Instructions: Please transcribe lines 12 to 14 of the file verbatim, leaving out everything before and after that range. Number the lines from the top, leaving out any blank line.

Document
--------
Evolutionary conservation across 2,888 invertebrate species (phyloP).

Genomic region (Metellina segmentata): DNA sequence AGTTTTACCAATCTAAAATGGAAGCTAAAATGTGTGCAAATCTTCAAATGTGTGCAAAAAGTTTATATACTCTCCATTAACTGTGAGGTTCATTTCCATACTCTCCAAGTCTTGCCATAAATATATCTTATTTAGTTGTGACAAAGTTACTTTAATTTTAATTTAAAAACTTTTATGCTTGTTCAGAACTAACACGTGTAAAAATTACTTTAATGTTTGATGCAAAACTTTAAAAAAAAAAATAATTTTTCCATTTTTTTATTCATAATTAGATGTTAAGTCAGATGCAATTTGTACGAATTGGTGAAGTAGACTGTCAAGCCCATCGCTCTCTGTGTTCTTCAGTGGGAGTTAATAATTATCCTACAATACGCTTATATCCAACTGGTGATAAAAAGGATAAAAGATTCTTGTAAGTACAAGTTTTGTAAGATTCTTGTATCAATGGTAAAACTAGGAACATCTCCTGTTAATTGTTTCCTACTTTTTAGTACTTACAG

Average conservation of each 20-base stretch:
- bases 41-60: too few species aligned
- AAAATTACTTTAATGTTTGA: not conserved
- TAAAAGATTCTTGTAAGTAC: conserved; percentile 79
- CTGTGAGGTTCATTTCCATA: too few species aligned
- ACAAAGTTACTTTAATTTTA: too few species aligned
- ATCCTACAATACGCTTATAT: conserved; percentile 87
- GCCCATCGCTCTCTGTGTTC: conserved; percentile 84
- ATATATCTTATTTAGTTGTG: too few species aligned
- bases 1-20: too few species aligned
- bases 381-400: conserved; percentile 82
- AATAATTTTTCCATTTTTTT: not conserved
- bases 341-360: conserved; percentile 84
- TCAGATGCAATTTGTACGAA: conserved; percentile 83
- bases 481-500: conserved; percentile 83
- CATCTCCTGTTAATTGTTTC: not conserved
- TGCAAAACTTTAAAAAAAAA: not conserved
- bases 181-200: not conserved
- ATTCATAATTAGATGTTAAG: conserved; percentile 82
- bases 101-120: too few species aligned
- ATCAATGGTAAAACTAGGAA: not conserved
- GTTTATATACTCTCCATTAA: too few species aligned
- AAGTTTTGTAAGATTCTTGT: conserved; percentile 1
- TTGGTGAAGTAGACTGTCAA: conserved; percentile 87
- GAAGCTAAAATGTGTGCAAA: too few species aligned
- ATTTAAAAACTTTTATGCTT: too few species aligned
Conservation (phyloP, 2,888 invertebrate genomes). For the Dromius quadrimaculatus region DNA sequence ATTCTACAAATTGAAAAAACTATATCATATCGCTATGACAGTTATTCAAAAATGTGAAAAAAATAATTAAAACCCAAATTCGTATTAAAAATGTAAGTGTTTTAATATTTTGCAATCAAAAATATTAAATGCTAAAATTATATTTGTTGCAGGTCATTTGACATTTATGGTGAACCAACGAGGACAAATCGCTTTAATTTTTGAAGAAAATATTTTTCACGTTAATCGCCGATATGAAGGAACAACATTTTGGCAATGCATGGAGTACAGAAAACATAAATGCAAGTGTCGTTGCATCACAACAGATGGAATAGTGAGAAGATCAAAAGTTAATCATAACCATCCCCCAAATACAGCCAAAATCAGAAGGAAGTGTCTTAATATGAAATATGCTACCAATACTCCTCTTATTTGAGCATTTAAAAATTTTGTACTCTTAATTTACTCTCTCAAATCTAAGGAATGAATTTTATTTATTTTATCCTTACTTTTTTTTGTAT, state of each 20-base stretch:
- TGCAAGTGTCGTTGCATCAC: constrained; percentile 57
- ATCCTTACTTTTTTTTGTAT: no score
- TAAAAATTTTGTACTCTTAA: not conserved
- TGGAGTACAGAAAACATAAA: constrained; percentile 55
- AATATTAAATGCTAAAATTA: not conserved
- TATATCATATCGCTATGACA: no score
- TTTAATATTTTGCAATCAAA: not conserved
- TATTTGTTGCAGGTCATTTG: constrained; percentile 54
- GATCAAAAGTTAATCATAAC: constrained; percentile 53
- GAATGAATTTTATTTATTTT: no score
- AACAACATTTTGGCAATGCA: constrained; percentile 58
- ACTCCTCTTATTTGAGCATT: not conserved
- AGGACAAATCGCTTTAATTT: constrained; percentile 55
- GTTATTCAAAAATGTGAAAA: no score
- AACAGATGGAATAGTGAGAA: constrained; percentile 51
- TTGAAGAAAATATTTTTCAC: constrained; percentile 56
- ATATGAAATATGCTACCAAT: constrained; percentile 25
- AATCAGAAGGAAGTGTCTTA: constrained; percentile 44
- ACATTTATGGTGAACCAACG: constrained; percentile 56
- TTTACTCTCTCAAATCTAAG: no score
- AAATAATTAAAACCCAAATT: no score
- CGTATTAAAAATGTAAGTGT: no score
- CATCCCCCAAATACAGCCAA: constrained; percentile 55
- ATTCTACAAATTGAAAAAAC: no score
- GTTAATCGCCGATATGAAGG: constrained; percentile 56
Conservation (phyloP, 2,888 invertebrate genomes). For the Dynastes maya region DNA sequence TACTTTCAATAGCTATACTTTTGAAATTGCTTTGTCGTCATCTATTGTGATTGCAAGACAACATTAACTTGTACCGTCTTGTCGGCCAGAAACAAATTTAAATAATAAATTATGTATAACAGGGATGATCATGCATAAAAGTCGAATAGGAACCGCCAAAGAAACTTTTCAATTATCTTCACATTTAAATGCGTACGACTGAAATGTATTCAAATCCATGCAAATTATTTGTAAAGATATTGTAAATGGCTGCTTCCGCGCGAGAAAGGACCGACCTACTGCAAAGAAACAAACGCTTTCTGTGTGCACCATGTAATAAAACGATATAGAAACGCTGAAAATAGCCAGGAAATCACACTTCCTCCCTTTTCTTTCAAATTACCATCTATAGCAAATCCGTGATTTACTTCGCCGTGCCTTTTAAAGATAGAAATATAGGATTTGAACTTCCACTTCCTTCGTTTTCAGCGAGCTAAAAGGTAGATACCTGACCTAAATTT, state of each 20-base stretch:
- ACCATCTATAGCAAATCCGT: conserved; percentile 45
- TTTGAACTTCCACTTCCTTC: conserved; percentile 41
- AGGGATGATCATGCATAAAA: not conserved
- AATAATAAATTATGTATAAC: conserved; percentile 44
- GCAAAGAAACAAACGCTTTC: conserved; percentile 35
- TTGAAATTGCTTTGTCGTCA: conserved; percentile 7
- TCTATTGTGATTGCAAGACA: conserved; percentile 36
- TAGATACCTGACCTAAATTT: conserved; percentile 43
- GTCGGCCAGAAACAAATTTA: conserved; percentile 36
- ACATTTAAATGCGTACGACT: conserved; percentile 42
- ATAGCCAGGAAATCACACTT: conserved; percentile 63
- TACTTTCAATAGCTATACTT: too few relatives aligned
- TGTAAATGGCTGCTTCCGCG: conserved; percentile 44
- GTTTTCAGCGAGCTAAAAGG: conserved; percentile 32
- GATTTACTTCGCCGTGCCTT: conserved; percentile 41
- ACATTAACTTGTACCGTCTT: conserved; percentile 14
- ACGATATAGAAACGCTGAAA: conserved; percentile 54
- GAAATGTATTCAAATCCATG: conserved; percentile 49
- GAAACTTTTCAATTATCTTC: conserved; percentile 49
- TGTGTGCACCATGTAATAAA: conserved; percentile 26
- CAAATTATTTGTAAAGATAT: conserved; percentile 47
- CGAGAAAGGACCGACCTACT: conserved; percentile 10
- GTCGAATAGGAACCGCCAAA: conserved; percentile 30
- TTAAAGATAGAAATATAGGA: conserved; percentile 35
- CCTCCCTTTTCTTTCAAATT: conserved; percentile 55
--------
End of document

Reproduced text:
- bases 1-20: too few species aligned
- bases 381-400: conserved; percentile 82
- AATAATTTTTCCATTTTTTT: not conserved